WHAT MAKES TEFF GREAT?
Nutrition makes it a great addition to any eating lifestyle. It is gluten free! One cup of cooked teff provides 255 Calories, 10 gm protein, 8 gm fiber, 2 gm fat, and no cholesterol. Teff grains contain 11% protein and are an excellent source of amino acids, especially lysine, the amino acid often missing in other grains. Lysine is essential for the production of proteins, hormones, enzymes, collagen and elastin. Lysine also supports calcium absorption, energy production, and immune function. Lysine is a supplement used to help prevent cold sores, herpes simplex. Teff is a delicious and nutritious addition to a gluten-free lifestyle. Teff is an excellent source of iron. Even conservative estimates indicate teff is a better source of iron than most other grains. For example, 3.5 oz (100gm) of teff flour provides 37% of the Daily Value (DV) for iron, while the same amount of wheat flour offers 5%. Teff also provides more calcium than most other grains. A 3/4 cup serving of teff porridge contains about 87 mg of calcium vs 16 mg in 3/4 cup cooked oatmeal. A 3/4 cup cooked teff serving also provides 22% DV of magnesium, 12% DV of zinc and 223% DV of manganese. It is also a good source of copper, potassium, phosphorus, selenium and is low in sodium. Teff has a high fiber content per serving. When cooked, teff has a lower glycemic index compared to other grains, preventing blood sugar spikes. Teff is only 3% fat, and contains the essential omega 6 and omega 3 fatty acids.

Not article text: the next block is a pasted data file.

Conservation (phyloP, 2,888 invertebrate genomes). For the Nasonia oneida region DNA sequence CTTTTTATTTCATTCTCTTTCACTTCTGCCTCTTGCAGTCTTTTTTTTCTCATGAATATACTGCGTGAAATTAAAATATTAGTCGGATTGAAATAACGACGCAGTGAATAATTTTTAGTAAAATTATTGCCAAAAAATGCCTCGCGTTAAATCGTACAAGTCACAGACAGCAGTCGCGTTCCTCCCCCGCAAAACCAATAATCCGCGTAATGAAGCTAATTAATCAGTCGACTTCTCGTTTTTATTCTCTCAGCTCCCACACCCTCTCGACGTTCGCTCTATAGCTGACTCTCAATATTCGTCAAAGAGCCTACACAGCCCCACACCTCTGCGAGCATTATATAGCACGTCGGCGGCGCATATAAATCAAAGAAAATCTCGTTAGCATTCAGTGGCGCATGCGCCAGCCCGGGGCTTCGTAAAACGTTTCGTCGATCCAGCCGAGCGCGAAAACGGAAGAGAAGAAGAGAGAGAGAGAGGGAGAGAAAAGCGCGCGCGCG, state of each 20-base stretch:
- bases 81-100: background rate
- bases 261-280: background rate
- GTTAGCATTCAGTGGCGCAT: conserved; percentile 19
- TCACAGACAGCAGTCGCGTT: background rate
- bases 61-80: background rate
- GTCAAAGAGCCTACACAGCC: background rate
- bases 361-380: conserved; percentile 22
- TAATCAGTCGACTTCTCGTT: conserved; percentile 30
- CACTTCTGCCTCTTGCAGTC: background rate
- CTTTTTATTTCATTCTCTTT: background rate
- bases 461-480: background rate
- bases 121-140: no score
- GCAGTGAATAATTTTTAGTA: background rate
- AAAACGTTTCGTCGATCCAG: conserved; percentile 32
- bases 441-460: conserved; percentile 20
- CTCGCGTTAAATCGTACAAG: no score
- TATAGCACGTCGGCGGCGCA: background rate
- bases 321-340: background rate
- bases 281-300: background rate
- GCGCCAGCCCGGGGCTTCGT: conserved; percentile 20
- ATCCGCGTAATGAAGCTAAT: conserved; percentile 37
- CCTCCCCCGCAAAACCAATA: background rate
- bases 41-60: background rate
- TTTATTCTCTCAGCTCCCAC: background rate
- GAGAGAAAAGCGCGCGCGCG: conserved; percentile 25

BUYING AND USING TEFF
Teff can be purchased as a whole grain or as a flour. Whole intact teff is considered the optimal choice. Most teff can be found in stores that feature Bob’s Red Mill products or ordered online. Once opened, store teff in cool, dry place in a tightly-sealed container (the refrigerator or freezer) where it will store up to a year. Uncooked teff grains can be used in baking (cakes, breads, muffins, etc) like you would use seeds. It can also be added to soups and stews as a thickener. To prepare teff porridge, add 1/2 cup teff grains to 2 cups boiling water. Reduce heat, cover and simmer 15-20 minutes or until water is absorbed. Once cooked, store leftovers in the fridge up to 5 days.
Teff grains make a great porridge substitute for oatmeal or wheat farina. They can also be used to make polenta, or added to veggie burgers to boost nutrition. For a simple salad, toss cooked teff with olive oil, garlic, vinegar and fresh herbs. Top with roasted vegetables. Teff also makes a great filling for stuffed peppers, or mixed into pilafs. Or just toss cooled cooked teff with salad greens or veggie side dishes. Teff flour can be substituted for wheat or other flour in dishes such as pancakes, cookies, cakes, muffins and breads. Keep in mind that teff lacks gluten, and like other gluten-free flours, often requires a binder when baking such as xanthan gum. This step can be avoided if substituting teff for 50% of gluten flour in baked goods. Due to the difficulty in harvesting such a small grain, teff may cost a little more than other gluten free grains and seeds. A 1-pound bag of teff grains can cost about $5 and flour runs a little higher. The flour will last a long time if you are substituting 50% for wheat. However you use teff, this tiny grain provides big nutrition and a nutty flavor your family will love!
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